The original author said that "you aren't supposed to use them in aircraft."
Exactly. And he was wrong. There is not a problem with their use. Now, he was cool enough to accept being corrected, but you chose to go on arguing this silly point and exposed yourself as an asshole.
The prohibition comes from FCC regulations, not FAA.
Oh, wow, great (this, BTW, makes it an FCC rule, not "federal law" as you incorrectly asserted earlier.) And FCC is totally cool with such cell-phone use now, which makes their own, yours, and others' earlier assertions, that they are "dangerous" into dirty rotten lies. Congratulations, liar.
And you've been corrected now
No, dear. You have been corrected. Contrary to your assertions, the use of cellular phones inside airplane is harmless — whether or not there is a "federal law" against it is irrelevant. A pilot could use his personal phone — or some more convenient (and 10 times pricier) system using the same cellular network — to talk ATC as well as fellow pilots. Even that may be an improvement, but we don't have to stop there. By switching to TCP/IP we can make things much better (not just secure) for all — if only fewer people in aviation shared your stupid arrogant belief, that aviation has "unique" issues of its very own, which the outsiders have neither solved nor even encountered before.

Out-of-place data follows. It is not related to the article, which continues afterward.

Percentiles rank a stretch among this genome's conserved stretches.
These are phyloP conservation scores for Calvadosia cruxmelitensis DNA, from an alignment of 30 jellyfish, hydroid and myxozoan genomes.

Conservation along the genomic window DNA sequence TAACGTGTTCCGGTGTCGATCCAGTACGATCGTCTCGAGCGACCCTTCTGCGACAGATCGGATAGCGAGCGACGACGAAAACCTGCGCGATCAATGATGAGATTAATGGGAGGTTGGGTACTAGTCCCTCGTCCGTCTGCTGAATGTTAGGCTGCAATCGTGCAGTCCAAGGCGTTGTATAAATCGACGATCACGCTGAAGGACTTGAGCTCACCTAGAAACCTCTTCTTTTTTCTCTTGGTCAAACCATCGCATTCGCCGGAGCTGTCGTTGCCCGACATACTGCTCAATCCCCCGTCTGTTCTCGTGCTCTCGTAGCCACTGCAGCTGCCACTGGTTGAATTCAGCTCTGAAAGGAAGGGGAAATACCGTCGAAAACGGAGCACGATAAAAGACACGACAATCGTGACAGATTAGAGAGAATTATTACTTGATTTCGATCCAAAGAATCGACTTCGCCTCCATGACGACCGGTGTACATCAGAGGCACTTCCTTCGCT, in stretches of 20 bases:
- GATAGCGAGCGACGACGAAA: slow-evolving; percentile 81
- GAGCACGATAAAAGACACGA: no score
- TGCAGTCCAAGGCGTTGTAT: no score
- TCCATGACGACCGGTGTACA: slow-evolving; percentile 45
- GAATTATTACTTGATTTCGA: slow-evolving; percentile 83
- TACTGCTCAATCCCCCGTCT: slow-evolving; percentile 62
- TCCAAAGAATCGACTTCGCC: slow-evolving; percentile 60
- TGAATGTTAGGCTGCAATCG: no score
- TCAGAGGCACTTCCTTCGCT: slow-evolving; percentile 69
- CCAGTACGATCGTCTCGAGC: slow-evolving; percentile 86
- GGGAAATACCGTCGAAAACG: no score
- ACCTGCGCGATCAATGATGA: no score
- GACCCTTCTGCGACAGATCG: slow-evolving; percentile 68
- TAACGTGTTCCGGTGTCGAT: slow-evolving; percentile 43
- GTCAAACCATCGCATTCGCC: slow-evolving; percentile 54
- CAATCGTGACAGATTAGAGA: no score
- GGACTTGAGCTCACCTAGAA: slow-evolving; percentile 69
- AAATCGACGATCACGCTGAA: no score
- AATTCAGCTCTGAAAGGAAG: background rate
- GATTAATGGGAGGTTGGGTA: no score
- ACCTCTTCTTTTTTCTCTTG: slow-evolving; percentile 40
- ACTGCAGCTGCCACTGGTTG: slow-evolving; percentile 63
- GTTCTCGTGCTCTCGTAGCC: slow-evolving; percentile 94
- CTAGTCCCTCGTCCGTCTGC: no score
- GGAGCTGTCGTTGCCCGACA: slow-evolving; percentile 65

so you should know better.
I do know better than some upstart, who thinks, his flight hours make him an expert in other walks of life.
So an ADS-B uplink that has 120 aircraft in its viscinity will actually retransmit every ADS-B packet from each aircraft 120 additional times?
Sure, why not? The numbers like 120 aren't at all impressive in the age of millions TCP connections per hour. A home-market WiFi router can handle more than 120 active wireless devices today — big deal...
And thus EVERYONE HAS TO HAVE THE KEY. Every aircraft needs that information.
Every craft needs the information, but they don't need each other's key — everyone just has to know a handful of mutually-trusted Certificate Authorities. Cryptography solved this problem decades ago.
Our military planes can each track dozens of both friendlies and non-cooperating hostiles — and share the information about the latter with the former — securely. A system to do the same with cooperating civilian aircraft and without concerns for enemy's jamming is not only possible, it is trivial.
And you would deliberately exclude every aircraft that has only "ADS-B in" capablility, because they just don't need to know any of this data?
People were flying without ADS-B for decades and mid-air collisions were extremely rare. But I would keep ADS-B installed for a while — as long as the plane's owner does not mind the privacy implications of it working. Perhaps, people would turn it on in busy airspace and off elsewhere.
(Unfortunately, your tone and manner make continuing this discussion too unpleasant. I'm unlikely to continue...)